Cysticercosis: correlation between serological and radiological diagnosis
Abstract number: 1733_40
Rodríguez Guardado A., Gómez E., Rodríguez Pérez M., Sempere A., López-Roger Roger R., Suárez Leiva P., Asensi Álvarez V., Cartón Sánchez J.A.
Objective: Human infections due to Taenia solium are common in underdeveloped countries but they are not frequent in Europe. We describe our experience in the diagnosis and management of cystecercosis in Asturias, a province in northern Spain.
Methods: We have retrospectively reviewed each patient with cisticercosis positive serological result in the Hospital Universitario Central of Asturias (HUCA), during a period of six years (20002006). Serum samples of each patient were tested for Taenia solium antigen, antibodies and vesicular fluid using an ELISA test. Computerised tomography or nuclear magnetic resonance were also done on all patients.
Results: We have studied ten cases. None presented significant underlying diseases. Four of them were Spanish and there were six immigrants, four from Ecuador and two from Brasil. The mean age was 45 years (range of age 3459). Six were female. Cephalea (three cases), epilepsy and subcutaneous nodules (two cases) were the most frequent symptoms. Two patients remained asymptomatic. Eosinophilia in blood tests was not found in any of them. Faeces of each one were examined looking for parasite eggs and were negative. Nine patients presented Taenia solium antibodies, six were positive for vesicular fluid and one for Taenia solium antigen. Three patients were diagnosed of neurocistycercosis, only one of them was positive to T. solium antigen. In two cases of them the computerised tomography was negative. The nuclear magnetic resonance was positive in the three cases Two patients with neurocysticercosis were treated with albendazol during 30 days and steroids in the first seven days. One patient was treated with praziquantel three doses during one day. All the patients cured. The rest of patients received one doses of praziquantel (5 mg/kg). All patients recovered.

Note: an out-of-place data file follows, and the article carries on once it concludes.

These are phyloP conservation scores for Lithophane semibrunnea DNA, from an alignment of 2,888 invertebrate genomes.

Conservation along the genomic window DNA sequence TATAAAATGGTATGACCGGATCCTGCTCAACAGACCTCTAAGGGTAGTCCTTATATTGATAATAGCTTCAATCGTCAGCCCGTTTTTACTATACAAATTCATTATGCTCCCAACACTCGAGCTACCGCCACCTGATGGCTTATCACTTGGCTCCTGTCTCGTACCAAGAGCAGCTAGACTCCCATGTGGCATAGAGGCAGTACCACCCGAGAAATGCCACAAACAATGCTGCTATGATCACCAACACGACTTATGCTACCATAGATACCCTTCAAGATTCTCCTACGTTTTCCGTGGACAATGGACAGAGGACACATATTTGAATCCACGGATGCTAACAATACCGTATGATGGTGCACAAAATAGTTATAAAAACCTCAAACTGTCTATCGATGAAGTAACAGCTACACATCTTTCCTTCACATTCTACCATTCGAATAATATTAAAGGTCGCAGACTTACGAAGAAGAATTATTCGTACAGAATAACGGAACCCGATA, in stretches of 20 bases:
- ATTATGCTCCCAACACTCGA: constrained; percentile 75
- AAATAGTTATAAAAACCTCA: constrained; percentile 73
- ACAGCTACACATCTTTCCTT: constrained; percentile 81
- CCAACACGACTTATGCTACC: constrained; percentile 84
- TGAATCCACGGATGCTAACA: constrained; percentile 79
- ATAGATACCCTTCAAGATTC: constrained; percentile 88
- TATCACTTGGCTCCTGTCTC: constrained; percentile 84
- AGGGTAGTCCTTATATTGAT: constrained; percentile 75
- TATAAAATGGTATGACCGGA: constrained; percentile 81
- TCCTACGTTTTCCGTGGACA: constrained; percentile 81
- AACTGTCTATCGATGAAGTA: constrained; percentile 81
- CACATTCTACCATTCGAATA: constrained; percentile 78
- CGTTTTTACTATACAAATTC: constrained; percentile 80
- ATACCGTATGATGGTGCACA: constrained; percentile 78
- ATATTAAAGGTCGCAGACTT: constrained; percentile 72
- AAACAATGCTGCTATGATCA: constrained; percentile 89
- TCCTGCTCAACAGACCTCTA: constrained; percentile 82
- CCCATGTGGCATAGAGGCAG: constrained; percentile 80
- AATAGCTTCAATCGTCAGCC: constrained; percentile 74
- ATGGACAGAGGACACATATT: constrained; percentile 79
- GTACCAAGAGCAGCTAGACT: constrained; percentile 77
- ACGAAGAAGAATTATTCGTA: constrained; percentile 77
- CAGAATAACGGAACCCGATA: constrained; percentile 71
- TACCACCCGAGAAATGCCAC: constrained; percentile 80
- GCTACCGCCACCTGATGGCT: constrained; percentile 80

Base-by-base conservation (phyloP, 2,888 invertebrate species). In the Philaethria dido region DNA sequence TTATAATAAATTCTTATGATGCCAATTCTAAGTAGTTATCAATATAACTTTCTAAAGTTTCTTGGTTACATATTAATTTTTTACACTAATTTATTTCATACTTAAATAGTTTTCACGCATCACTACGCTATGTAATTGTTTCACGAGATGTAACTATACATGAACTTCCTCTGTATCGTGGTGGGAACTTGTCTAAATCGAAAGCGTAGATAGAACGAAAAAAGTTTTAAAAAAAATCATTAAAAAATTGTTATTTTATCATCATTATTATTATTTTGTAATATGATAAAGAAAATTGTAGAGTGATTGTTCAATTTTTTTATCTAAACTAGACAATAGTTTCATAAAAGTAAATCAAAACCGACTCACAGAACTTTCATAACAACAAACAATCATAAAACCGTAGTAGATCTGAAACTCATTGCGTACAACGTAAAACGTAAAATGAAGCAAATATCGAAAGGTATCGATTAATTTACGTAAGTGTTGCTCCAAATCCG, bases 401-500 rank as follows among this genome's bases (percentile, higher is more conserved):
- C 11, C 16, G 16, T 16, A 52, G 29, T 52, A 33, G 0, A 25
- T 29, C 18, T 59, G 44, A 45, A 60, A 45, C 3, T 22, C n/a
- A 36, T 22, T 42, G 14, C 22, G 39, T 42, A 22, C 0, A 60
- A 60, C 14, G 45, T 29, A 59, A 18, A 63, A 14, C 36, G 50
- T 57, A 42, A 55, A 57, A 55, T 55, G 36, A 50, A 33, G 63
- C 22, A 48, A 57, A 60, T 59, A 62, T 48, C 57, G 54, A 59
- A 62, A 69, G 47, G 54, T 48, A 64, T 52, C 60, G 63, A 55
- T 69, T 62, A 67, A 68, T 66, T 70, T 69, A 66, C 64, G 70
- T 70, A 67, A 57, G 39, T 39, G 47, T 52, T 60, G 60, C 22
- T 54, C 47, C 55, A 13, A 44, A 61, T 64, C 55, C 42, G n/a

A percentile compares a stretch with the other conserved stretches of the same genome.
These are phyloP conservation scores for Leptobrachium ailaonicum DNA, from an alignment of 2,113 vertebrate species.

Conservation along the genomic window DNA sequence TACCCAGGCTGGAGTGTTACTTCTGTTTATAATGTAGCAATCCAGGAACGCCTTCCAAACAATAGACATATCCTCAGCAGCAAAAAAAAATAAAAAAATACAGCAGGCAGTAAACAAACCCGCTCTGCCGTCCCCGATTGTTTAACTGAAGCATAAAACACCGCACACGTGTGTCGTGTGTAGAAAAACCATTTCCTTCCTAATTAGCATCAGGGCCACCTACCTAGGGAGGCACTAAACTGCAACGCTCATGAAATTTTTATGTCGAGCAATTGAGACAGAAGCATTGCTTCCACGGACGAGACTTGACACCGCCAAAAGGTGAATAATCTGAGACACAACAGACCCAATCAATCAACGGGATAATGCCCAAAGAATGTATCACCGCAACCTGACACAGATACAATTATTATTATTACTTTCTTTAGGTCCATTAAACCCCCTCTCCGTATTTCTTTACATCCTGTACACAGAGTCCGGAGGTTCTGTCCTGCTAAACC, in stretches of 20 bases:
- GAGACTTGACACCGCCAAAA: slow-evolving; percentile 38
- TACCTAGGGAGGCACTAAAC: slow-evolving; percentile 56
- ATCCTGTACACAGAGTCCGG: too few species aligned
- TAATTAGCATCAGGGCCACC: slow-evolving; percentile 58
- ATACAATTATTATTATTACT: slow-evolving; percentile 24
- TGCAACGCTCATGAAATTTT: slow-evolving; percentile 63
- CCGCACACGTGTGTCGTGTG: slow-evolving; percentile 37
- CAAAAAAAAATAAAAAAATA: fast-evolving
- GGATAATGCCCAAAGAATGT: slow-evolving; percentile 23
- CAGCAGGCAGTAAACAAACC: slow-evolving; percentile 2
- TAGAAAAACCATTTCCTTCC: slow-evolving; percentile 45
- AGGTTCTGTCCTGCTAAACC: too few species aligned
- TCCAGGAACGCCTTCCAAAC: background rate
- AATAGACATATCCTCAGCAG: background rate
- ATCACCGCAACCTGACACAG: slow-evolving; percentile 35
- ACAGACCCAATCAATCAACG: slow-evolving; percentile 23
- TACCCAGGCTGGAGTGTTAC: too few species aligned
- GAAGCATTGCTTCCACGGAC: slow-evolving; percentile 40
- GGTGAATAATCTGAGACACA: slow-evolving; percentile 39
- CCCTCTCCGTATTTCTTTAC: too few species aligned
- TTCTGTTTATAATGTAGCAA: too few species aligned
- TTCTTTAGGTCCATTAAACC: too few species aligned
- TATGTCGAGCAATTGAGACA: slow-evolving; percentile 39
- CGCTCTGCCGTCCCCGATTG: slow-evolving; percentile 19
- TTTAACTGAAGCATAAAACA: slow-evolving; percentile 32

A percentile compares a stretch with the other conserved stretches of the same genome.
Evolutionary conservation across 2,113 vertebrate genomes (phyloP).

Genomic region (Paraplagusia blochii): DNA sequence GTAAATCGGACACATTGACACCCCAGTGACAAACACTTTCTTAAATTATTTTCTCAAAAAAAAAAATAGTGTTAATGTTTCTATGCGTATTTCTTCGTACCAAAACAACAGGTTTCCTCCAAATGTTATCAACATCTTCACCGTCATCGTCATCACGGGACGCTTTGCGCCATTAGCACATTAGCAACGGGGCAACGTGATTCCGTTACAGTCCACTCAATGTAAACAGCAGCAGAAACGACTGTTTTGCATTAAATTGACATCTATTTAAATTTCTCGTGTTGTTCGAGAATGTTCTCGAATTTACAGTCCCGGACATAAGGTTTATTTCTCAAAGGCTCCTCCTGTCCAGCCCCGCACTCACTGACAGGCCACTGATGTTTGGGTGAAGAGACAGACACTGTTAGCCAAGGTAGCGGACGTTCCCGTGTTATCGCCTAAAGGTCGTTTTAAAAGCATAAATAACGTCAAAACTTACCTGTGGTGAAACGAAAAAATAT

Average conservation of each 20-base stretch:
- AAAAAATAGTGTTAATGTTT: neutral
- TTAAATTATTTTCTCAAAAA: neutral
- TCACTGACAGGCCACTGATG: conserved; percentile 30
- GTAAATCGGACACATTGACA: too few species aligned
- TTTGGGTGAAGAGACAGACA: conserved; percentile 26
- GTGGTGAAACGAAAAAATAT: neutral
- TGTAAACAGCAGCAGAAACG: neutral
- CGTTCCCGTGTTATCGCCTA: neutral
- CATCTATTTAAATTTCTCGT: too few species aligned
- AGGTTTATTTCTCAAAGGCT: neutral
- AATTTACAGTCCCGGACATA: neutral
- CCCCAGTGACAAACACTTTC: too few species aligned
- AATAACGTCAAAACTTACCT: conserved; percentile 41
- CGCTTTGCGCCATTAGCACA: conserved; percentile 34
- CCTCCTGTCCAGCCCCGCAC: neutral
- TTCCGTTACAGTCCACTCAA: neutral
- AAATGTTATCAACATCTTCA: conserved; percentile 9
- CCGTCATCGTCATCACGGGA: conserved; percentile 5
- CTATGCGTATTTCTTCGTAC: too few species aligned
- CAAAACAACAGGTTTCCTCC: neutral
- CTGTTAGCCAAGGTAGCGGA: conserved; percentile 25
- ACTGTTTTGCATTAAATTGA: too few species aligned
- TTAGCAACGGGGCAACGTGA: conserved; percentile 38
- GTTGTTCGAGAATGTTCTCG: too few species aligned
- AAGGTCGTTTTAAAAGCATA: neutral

Conclusions: Presence of Taenia solium antibodies in serum seems to be useful for cysticercosis diagnosis. However, a positive antigen result in CSF does not seem to indicate a central nervous system infection. Nuclear magnetic resonance is more useful than computerised tomography in neurocysticercosis diagnosis. Albendazol is a very effective and safe treatment. Clinical and epidemiological results consistent with neurocysticercosis are needed in order to ask for antibody and antigen testing
|Session name:||European Society of Clinical Microbiology and Infectious Diseases|
|Location:||ICC, Munich, Germany|
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